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Extraordinary items

And will that be all, sir?

What’s happened to The Money Programme? Just days after the May euro-summit, the venerable BBC2 captains-of-industry show broadcast a special mid-week programme on … the sex industry! Billion-pound business, bored housewives, profits made by newspapers carrying classified ads for ‘massage parlours’ – all the usual stuff. But there was the added benefit of watching the Money Programme researcher armed with a hidden camera (hidden where, we don’t wonder) whose job it was to infiltrate these dens of iniquity, enquire about ‘extra services’ and … well … we presume that, in the old cliche, ‘He made his excuses and left …’

Still, as they say in Soho, it’s been a business doing pleasure with you.

Has-bean – This month Financial Director looks at FDs who become chief execs. But imagine what would happen if marketing types became FDs …

Mercedes bends …

Sharp-eyed Mystic Megs amongst our readers might have sensed that something was up at Daimler-Benz, which we now know has been conducting secret merger discussions with Chrysler, the Detroit icon that made Lee Iacocca famous.

Only after we’d gone to press did we notice that our little red Merc got pranged in the photography studio, bending the hood ornament forwards.

But let it serve as a warning to the two management teams: the secret to a successful merger is to not put too many noses out of joint.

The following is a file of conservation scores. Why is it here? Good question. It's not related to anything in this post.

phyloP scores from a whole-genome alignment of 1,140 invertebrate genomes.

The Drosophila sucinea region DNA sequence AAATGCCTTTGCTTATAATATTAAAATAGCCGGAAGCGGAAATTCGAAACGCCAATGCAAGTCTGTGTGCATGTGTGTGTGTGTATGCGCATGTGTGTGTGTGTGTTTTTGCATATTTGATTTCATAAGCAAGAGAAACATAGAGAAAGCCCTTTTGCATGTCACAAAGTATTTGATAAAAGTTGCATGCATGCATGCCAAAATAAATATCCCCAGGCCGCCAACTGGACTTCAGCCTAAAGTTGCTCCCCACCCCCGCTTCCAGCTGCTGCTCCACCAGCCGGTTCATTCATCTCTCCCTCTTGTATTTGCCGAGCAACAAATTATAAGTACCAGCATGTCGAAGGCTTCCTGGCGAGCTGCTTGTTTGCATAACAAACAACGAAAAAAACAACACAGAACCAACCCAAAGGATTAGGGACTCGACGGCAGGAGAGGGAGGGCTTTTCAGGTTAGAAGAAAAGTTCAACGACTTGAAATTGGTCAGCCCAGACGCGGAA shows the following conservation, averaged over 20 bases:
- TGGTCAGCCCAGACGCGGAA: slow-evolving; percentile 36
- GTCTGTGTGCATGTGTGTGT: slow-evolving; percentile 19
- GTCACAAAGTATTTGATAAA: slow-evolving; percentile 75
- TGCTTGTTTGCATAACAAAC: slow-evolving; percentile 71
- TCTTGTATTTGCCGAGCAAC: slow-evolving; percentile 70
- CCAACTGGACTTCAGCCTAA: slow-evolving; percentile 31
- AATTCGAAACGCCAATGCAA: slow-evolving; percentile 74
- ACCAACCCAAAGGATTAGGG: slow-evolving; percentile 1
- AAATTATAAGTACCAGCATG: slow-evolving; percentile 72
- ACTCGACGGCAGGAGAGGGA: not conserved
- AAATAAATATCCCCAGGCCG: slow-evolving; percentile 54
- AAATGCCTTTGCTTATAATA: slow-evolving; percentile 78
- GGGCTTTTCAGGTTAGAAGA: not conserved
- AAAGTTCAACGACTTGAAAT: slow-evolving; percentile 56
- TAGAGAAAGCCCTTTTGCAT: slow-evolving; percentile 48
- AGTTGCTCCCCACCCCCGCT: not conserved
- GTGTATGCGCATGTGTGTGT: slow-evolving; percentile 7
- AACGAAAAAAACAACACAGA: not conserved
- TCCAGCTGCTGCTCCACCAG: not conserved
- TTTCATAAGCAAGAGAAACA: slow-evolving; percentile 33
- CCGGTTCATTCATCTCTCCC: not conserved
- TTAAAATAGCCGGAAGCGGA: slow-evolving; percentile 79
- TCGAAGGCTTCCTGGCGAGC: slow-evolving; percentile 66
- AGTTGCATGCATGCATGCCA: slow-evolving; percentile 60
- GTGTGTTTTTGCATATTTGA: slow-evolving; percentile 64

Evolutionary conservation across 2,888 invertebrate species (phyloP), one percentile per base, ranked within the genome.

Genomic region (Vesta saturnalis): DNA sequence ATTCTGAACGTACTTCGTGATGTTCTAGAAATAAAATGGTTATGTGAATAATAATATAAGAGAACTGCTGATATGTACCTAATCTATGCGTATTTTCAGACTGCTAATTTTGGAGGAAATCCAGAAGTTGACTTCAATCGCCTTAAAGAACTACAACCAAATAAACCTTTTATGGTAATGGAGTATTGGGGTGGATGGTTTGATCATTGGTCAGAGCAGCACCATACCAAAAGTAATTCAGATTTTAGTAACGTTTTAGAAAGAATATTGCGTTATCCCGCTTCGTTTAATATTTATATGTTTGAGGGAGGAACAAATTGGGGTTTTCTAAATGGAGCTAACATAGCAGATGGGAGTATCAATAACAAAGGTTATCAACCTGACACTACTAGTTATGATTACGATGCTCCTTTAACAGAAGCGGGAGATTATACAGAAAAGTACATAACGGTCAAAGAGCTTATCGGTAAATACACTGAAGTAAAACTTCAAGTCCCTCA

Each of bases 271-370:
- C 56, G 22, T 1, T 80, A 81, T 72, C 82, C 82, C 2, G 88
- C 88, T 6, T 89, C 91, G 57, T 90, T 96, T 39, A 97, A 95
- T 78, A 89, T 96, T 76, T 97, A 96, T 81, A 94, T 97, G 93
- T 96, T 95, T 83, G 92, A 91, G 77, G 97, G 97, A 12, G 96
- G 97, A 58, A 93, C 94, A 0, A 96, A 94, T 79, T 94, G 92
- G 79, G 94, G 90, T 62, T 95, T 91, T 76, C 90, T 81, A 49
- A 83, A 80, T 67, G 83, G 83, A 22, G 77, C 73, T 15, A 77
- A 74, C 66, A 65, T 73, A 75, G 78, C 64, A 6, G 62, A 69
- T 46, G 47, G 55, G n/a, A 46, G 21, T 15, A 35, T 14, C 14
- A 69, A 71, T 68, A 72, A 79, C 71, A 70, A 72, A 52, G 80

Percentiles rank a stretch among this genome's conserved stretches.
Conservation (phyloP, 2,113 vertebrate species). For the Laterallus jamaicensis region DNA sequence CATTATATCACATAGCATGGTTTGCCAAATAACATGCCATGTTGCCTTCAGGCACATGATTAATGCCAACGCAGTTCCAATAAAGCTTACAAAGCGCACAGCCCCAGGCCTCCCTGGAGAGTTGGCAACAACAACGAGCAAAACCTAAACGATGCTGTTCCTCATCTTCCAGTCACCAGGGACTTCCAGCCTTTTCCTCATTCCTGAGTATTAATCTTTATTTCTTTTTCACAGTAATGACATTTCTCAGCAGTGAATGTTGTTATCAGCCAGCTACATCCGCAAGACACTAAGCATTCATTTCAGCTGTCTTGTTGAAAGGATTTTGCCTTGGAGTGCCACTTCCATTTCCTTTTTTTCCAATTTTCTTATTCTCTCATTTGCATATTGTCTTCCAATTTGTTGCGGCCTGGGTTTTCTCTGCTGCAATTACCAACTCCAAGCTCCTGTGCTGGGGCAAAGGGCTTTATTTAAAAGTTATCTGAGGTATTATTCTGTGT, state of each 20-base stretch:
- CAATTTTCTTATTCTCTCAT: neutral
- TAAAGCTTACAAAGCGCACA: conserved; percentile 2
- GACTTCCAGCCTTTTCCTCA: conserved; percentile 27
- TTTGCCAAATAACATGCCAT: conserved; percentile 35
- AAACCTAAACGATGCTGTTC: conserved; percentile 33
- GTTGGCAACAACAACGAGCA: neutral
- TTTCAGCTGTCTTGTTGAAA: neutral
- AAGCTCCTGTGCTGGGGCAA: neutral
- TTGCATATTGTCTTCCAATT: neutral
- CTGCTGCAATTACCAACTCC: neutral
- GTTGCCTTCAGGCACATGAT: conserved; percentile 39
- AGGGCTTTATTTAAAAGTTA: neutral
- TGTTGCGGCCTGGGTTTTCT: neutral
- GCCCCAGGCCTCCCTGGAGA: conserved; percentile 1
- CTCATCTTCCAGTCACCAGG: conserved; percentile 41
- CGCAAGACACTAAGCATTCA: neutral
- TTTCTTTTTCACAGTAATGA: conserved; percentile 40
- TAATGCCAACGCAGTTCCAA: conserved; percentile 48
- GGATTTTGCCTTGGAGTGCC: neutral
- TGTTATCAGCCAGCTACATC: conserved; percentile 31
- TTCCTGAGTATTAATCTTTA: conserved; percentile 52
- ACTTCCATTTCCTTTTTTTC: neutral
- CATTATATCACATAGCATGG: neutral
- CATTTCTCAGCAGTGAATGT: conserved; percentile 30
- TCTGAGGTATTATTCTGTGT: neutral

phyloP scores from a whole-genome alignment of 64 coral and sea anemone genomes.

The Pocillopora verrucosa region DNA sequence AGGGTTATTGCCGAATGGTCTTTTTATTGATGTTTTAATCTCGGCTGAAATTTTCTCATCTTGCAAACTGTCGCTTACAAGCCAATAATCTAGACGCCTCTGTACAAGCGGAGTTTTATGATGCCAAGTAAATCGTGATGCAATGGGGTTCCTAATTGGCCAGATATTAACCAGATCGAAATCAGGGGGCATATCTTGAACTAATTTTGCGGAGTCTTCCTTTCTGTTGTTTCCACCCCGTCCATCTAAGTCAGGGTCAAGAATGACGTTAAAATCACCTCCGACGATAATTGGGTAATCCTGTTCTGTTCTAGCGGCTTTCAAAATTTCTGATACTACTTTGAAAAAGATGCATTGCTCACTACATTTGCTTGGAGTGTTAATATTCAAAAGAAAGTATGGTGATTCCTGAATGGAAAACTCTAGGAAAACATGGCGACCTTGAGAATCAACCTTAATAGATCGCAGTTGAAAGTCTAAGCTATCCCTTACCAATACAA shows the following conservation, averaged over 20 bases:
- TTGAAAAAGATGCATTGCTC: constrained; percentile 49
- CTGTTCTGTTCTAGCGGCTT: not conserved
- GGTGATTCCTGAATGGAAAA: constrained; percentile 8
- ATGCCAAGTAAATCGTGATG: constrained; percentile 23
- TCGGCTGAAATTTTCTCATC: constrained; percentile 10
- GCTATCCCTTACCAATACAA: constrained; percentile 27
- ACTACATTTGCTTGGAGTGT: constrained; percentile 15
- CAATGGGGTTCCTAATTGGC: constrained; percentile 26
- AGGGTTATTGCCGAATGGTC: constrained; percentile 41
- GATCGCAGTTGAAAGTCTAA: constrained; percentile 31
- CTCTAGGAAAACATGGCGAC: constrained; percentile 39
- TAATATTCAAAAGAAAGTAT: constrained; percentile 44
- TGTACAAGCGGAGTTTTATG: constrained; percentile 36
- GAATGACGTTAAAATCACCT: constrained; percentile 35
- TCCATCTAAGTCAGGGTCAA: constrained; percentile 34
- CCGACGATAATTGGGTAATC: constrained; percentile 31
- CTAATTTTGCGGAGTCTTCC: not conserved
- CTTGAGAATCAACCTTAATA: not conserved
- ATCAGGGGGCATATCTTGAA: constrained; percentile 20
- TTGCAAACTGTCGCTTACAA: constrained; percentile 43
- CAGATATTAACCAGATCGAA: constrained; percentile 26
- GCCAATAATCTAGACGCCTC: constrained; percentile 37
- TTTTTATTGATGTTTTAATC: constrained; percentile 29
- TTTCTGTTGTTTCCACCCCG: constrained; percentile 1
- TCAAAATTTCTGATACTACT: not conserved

In our letters page, KPMG Management Consulting Emu expert Leslie Gunde puts forward a strong argument against the existence of anywhere called ‘Euroland’. The phrase has been around for a while to describe what Gunde says ought properly to be called the ‘eurozone’.

Be that as it may, the media have been going euro-crazy since the Brussels fudge-fest at the beginning of May, falling into line with our April issue ‘Welcome to Euroland’. Even Deutsche Bank used the phrase in a double-page advert in the FT. Sorry, Deutsche Bank, but we got our beach towels there first!

Things can only get better … and better … and better

Last month’s ‘On the Move’ page reported how one-time financial director Lord (David) Sainsbury wasn’t moving anywhere – except further up the Sunday Times Rich List with a personal and family wealth of £3bn. Oops! Turns out the supermarket chairman is moving after all, vacating the chairman’s seat to spend more time with Tony Blair’s family.

But it must have been somewhat distressing for him to discover that news of his departure from the family firm sparked a 5% rise in the share price. Silver lining: the City’s snub makes him about £100m better off. New Labour, new shopping trolleys.

The new act that’s hard to swallow

Concern about ‘sharp practices’ in the construction sector prompted the government to pass legislation a couple of years ago, part of which came into effect on 1 May. Ministers looked at how the pre-tax line at some companies in the industry would virtually disappear but for interest income, and concluded that they were milking their suppliers for all they were worth by withholding payments.

And so they passed the Housing Grants, Construction and Regeneration Act 1996. The statute is widely known in legal and construction circles as ‘Hugh Grant’ – presumably because it’s less of a mouthful.

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